On March 21, 2019, Judge Wilson of the Bergen County Superior Court (Law Division) issued a decision in Cajoeco LLC v. Bensi Enterprises, LLC, Docket No. BER-L-3477-16, rejecting veil-piercing claims, explaining:
It is well settled New Jersey law that a corporation is a separate entity from its shareholders and that a primary reason for incorporation is the insulation of shareholders from the liabilities of the corporate enterprise. The protection of limited liability applies equally to members of New Jersey limited liability companies.
However, under extraordinary circumstances, a court may pierce the corporate veil and attach liability to the members or shareholders of an entity. If a court determines that veil piercing is appropriate under the circumstances, an individual may be liable for actions of the corporate entity.
A plaintiff must allege the following elements to successfully plead a claim to pierce the corporate veil: (1) there was such a unity of interest and ownership that the separate personalities of the corporation and the individual no longer exist, and (2) circumstances must be such that adherence to the fiction of separate corporate existence would sanction a fraud or promote an injustice. The following factors are also considered in determining whether piercing the corporate veil is appropriate: (1) gross undercapitalization, (2) failure to observe corporate formalities, (3) nonpayment of dividends, (4) insolvency of debtor corporation, (5) siphoning of funds from debtor corporation by dominant shareholder, (6) nonfunctioning of officers and directors, (7) absence of corporate funds, and (8) whether the corporation is merely a façade for the operations of the dominant shareholder.
A fact finder must conclude that the entity was a mere instrumentality of the individual shareholder and that the shareholder so dominated the corporation that it had no separate existence but was merely a conduit to perpetrate a fraud or injustice, or otherwise to circumvent the law.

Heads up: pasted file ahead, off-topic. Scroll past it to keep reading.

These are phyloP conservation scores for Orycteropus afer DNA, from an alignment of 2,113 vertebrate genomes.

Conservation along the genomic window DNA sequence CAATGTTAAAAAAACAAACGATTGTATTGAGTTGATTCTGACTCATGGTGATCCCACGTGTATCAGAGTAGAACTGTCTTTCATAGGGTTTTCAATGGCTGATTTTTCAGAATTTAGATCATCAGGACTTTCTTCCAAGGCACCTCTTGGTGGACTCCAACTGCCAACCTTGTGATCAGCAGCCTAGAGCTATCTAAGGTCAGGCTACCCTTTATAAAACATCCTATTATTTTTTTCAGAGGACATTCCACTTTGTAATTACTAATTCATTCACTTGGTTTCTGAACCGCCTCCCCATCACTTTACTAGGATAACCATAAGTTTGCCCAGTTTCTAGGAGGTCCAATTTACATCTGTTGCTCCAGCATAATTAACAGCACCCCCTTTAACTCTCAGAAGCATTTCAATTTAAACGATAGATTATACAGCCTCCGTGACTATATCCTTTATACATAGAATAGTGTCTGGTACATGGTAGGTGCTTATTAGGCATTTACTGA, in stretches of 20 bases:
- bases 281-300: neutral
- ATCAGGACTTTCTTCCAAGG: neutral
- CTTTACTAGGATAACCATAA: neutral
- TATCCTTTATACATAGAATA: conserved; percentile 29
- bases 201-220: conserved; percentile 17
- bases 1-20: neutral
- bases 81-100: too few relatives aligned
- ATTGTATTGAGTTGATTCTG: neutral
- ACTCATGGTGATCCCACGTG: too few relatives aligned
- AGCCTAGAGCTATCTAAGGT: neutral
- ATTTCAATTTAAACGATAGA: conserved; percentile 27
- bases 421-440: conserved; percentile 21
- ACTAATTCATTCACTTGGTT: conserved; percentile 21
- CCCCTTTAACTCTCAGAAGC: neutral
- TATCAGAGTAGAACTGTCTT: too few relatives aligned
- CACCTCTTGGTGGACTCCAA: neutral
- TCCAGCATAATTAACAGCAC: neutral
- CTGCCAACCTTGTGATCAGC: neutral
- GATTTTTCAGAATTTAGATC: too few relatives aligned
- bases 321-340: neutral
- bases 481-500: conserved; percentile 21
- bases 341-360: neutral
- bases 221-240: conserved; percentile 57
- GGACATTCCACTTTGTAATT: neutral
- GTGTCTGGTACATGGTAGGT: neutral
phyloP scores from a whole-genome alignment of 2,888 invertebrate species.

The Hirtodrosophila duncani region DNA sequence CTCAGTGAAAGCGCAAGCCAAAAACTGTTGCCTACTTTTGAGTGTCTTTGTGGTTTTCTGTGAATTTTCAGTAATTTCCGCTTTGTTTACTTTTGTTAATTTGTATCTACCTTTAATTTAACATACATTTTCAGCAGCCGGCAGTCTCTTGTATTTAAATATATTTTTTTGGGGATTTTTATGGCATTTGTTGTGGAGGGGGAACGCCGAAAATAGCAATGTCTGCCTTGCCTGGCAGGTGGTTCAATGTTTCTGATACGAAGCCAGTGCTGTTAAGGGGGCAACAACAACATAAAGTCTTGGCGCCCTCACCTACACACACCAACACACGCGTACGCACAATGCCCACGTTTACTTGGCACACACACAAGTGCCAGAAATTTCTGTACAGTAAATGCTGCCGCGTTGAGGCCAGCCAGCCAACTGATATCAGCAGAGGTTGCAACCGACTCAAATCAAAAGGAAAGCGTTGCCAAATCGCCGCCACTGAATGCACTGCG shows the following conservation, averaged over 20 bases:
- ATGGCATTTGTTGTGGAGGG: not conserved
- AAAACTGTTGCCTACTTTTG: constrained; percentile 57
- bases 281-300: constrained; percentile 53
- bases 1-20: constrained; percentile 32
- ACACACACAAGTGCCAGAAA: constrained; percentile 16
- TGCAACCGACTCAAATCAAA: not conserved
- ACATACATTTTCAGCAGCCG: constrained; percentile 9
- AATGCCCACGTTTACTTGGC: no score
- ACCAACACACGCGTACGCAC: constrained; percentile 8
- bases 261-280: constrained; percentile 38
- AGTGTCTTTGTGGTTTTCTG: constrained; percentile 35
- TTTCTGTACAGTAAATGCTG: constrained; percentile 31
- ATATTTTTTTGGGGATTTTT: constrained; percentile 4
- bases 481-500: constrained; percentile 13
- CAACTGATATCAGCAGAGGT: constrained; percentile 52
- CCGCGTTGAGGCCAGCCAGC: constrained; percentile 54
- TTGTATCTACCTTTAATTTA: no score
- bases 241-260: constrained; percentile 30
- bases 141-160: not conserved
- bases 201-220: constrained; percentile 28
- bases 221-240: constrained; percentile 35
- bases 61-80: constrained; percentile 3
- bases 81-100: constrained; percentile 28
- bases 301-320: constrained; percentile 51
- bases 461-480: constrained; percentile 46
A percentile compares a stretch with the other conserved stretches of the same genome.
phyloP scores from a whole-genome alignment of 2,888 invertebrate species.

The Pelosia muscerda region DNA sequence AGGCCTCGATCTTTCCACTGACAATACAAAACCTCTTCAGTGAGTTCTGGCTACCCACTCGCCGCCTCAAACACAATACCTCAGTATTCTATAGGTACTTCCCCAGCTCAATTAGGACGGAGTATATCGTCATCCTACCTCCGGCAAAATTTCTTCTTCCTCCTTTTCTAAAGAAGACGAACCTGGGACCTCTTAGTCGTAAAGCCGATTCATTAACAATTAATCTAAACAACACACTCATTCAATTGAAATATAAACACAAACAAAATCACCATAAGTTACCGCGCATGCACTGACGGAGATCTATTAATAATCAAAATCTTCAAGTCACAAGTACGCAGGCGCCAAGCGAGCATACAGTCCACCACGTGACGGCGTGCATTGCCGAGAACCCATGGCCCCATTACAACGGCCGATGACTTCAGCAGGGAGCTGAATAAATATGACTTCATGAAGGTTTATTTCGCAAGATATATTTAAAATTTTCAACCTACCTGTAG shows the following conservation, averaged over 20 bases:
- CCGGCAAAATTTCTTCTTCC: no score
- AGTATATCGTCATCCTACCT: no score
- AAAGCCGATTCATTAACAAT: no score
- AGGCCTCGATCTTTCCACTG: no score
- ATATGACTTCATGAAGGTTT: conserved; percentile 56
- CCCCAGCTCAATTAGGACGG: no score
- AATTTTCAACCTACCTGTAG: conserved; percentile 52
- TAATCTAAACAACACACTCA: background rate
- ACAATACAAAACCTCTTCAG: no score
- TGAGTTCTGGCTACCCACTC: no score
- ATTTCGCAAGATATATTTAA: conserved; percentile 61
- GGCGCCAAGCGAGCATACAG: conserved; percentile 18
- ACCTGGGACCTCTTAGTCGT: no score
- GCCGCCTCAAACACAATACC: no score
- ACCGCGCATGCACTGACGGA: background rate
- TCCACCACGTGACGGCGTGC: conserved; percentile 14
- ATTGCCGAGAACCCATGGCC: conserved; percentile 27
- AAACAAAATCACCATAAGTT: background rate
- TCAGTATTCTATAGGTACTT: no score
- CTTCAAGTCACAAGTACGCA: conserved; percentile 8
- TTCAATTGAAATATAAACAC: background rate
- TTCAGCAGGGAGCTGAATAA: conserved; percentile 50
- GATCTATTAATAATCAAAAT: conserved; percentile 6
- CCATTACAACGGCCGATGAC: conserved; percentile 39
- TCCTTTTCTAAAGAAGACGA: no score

Plaintiffs have failed to demonstrate that limited liability should be set aside as to the individual Defendants under the circumstances. Specifically, Plaintiffs have failed to set forth any evidence of improper inter-business transfers, or failure to properly invest the funds of the Bensi entities on the part of Defendants. Plaintiffs have only set forth evidence of John Osso’s failures to do so. Regarding Mr. Ben-Yishay, there is no evidence that he violated any of his limited duties under the RULLCA, which would warrant the piercing of the corporate veil.
Therefore, this claim must be dismissed as to Defendants and summary judgment is granted.
(Internal quotations and citations omitted).
An issue that is not uncommon in complex business litigation is how do you collect on a judgment when the counter-party to your contract or the business that defrauded you has no assets. In certain circumstances, discussed in this decision, you can attempt to pierce the corporate veil and recover from a business’s owner or operators. Contact Schlam Stone & Dolan partner John Lundin at email@example.com if you or a client have a question regarding whether you can seek to hold a business’s owner or operators liable for the business’s debts.
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